In the versatile sector of narrow web printing, particularly for labels and packaging, two primary printing technologies stand out: flexo printing (also known as flexography) and offset printing (lithography). While both technologies boast notable merits, a closer examination reveals significant insights into their applicability, processes, techniques, and overall advantages and disadvantages in the narrow web printing domain.

Flexo Printing in Narrow Web

Flexo printing has increasingly become synonymous with innovation and versatility in the packaging and label printing industry. Its continuous evolution has positioned it as a preferred choice for many businesses seeking efficiency, quality, and adaptability.

Process and Techniques

Flexo printing employs a flexible, photopolymer plate mounted on rotating cylinders. The process involves the direct application of fast-drying liquid inks onto various substrates. Notably, the advent of digital plate making and computer-to-plate (CTP) technologies has significantly enhanced the image quality achievable in flexo printing, pushing its capabilities closer to those traditionally attributed to offset printing.

Technological advancements have also introduced UV-curable inks to the flexo realm, offering quicker drying times and reduced VOC emissions. These innovations not only bolster the sustainability quotient of flexo but also enhance its efficiency and throughput for narrow web applications.


  • Substrate Versatility: Flexo printing excels in printing on a wide range of substrates, from flexible films to metallic surfaces, making it ideal for varied packaging needs.
  • Colour Brilliance: With modern inks and anilox rollers, flexo achieves vibrant colours and sharp images, addressing one of the most crucial aspects of label and packaging aesthetics.
  • Efficiency and Speed: High-speed press running capabilities and quick-drying inks facilitate faster turnaround times, crucial for time-sensitive projects.
  • Cost-effectiveness: Although initial setup costs may be higher due to plate production, the efficiency and speed of the process means that the overall costs are quickly offset in the run.


  • Initial Investment: The cost associated with the manufacture of custom plates and set-up can be a barrier for overly small runs.
  • Learning Curve: Achieving optimal print quality with flexo can involve a steep learning curve, necessitating skilled operators.

Offset Printing in Narrow Web

Offset printing, characterised by its use of aluminium plates and a rubber blanket for image transfer, has long been revered for its unparalleled print quality and precision, particularly on paper and cardboard substrates.

Process and Techniques

The offset process starts with the creation of plates that transfer the inked image to a rubber blanket, which then rolls the image onto the substrate. This indirect approach contributes to the high-quality output, with advanced CTP technologies enhancing plate quality and thus, the final print. Despite being more traditionally associated with broader web and high-volume runs, offset printing has made inroads into the narrow web sector, primarily due to its quality and cost-effectiveness in large volume jobs.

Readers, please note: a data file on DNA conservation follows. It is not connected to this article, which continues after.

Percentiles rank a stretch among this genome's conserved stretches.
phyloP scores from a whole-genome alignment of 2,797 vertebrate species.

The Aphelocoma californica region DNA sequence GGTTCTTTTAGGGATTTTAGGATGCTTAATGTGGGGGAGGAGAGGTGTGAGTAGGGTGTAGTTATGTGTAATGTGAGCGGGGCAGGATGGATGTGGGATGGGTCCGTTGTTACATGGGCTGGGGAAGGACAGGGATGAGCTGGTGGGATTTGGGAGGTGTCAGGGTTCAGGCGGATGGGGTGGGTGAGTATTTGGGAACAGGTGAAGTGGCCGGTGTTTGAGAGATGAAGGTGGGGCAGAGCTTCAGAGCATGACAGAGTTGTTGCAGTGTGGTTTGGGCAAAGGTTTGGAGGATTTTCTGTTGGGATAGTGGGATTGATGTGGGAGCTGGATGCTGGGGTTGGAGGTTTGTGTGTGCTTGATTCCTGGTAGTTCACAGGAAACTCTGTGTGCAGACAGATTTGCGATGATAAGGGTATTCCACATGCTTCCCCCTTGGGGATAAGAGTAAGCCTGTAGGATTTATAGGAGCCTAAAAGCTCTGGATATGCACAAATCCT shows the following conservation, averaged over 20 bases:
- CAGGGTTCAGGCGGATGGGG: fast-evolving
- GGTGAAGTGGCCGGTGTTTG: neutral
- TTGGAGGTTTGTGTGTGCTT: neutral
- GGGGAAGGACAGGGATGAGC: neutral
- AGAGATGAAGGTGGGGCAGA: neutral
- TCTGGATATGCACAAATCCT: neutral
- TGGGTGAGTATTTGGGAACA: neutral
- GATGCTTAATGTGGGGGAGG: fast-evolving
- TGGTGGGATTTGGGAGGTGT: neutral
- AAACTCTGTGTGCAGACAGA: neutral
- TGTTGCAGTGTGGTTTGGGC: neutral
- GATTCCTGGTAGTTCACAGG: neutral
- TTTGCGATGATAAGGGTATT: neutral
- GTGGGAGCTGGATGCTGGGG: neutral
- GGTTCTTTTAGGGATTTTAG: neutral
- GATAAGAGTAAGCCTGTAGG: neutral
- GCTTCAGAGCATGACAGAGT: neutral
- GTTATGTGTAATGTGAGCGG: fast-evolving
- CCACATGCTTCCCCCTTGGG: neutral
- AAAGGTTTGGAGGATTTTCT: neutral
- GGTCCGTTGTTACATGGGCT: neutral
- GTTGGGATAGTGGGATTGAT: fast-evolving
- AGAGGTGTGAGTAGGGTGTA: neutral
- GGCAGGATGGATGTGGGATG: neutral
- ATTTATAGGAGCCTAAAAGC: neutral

• High Image Quality: Offset printing provides exceptional clarity and detail, making it suitable for high-end labels and packaging that demand intricate designs.
  • Cost-Effectiveness for Large Runs: The per-unit cost decreases significantly as the volume increases, an advantage for large-scale orders.


  • Limited Substrate Flexibility: Offset printing does not match flexo’s versatility with non-traditional substrates, which can be restrictive for certain types of packaging and labels.
  • Slower Turnaround: The setup for offset is more time-consuming, and drying times for inks are longer, which can extend production schedules.

Flexo’s Edge in Narrow Web Printing

When the spotlight turns to narrow web printing for labels and packaging, flexo printing slightly edges out offset printing, primarily due to its superior substrate versatility, efficiency, and advancements in print quality. The rapid advancements in flexo technology, including plate making, inks, and printing presses, have significantly narrowed the quality gap that once favoured offset.

The ability of flexo to accommodate a broad spectrum of materials and its adaptability to various finishing processes (e.g., laminating, die-cutting) within a single pass enhances its appeal for the dynamic and often customised demands of packaging and label production. Moreover, for enterprises focusing on sustainability, the lower environmental impact of UV inks and digital plate making positions flexo as an eco-friendlier alternative.

In the changing landscape of narrow web printing, where demands for shorter runs, customisation, and sustainability are on the rise, flexo printing not only meets but often surpasses these requirements. Its prowess in handling diverse substrates, coupled with technological strides in print quality and efficiency, crafts a compelling case for its preferred status.

In conclusion, while both flexo and offset printing have their place in the narrow web printing arena, the scale subtly tips in favour of flexo, especially when considering the broader scope of applications, material compatibility, and the thrust towards quicker, greener, and more efficient production methodologies. As the industry leans more towards agile and sustainable printing solutions, flexo printing is poised to lead the way, underlining its growing prominence in the narrow web printing landscape.